Plans to close or merge six primary schools could still go ahead, despite overwhelming opposition to the proposed changes.

Hackney Council announced in March that it was considering reducing the number of primary schools in the borough due to a “significant fall” in pupil numbers.

The findings of a consultation on the plans were published yesterday (September 19), with 89% of 613 respondents opposing the proposals.

Despite the backlash from parents, a council cabinet report has backed pressing ahead with the changes.

Under the plans, two schools – De Beauvoir Primary School and Randal Cremer Primary School – would close at the end of this school year.

Colvestone Primary would merge with and move to the site of Princess May Primary School, and Baden Powell Primary School to Nightingale Primary School, in September 2024.

The changes were proposed after 21% of reception places in the borough were left unfilled in the last school year.

Hackney Council said that this had caused some schools to face “serious financial and sustainability pressures”.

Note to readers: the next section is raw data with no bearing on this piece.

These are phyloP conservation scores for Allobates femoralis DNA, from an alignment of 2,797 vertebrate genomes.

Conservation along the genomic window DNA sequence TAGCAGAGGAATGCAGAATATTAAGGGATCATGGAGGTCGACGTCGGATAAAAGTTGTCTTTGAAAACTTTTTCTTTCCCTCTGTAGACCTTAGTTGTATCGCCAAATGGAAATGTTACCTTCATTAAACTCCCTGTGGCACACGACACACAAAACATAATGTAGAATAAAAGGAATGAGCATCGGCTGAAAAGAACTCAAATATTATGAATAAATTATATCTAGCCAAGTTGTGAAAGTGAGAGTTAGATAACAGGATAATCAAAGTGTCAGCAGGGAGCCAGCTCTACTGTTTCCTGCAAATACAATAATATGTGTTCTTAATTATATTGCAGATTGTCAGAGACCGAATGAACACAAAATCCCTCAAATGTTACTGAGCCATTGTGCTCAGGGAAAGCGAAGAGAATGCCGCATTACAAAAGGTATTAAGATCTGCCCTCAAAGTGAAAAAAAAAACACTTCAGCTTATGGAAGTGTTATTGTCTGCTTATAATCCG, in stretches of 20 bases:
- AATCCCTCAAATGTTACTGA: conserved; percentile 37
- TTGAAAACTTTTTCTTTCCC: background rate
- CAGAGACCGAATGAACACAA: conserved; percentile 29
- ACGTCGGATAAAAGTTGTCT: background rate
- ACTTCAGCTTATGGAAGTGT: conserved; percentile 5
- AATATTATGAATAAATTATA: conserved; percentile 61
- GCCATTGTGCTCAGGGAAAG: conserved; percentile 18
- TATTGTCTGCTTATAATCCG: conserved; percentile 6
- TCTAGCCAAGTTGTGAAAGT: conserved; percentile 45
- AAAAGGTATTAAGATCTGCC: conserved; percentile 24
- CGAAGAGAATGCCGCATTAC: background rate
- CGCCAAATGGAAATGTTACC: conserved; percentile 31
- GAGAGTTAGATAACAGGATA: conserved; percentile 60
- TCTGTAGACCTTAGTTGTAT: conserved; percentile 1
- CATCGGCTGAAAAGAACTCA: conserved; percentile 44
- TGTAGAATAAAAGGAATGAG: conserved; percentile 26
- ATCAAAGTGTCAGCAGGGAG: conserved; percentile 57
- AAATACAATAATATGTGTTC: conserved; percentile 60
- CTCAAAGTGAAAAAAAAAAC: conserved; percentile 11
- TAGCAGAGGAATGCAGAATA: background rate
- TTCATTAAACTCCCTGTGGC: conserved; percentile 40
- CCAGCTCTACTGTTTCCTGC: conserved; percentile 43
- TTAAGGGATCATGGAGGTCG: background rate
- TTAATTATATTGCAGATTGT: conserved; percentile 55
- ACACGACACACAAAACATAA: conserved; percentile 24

But during the council’s consultation, many voiced concerns about the impact the changes would have on pupils’ wellbeing.

Commenting on the proposed closure of De Beauvoir Primary School, one parent said: “Moving [my son] will make him feel alienated and in a completely new environment[.]”

“I know this will affect his mental wellbeing as it will be difficult to handle this change and will be a completely new academic curriculum, which will in turn worsen his grades.”

One teacher claimed that the proposals were already impacting children. They said: “My wellbeing is deteriorating as I have to constantly readjust and support my children as their friends leave randomly week by week.

“The anxiety in my class…is completely unfair and out of their control.”

Cllr Anntoinette Bramble, Hackney’s Deputy Mayor and cabinet member for children's services and education, claimed that the data had forced the council to consider “incredibly difficult decisions”.

She said: “But this is the only way to ensure that we can minimise the long term negative impact on Hackney education and more widely on the council’s budget, at a time of extreme financial pressure.

“We are committed to securing the future of Hackney schools and to provide as much continuity as possible for children, families and staff.”

Hackney Council’s cabinet will meet on Monday (September 25) to decide whether to publish statutory notices of its intention to close or merge the schools.

This would trigger a 28-day representation period during which any person can object to or make comments on the proposals.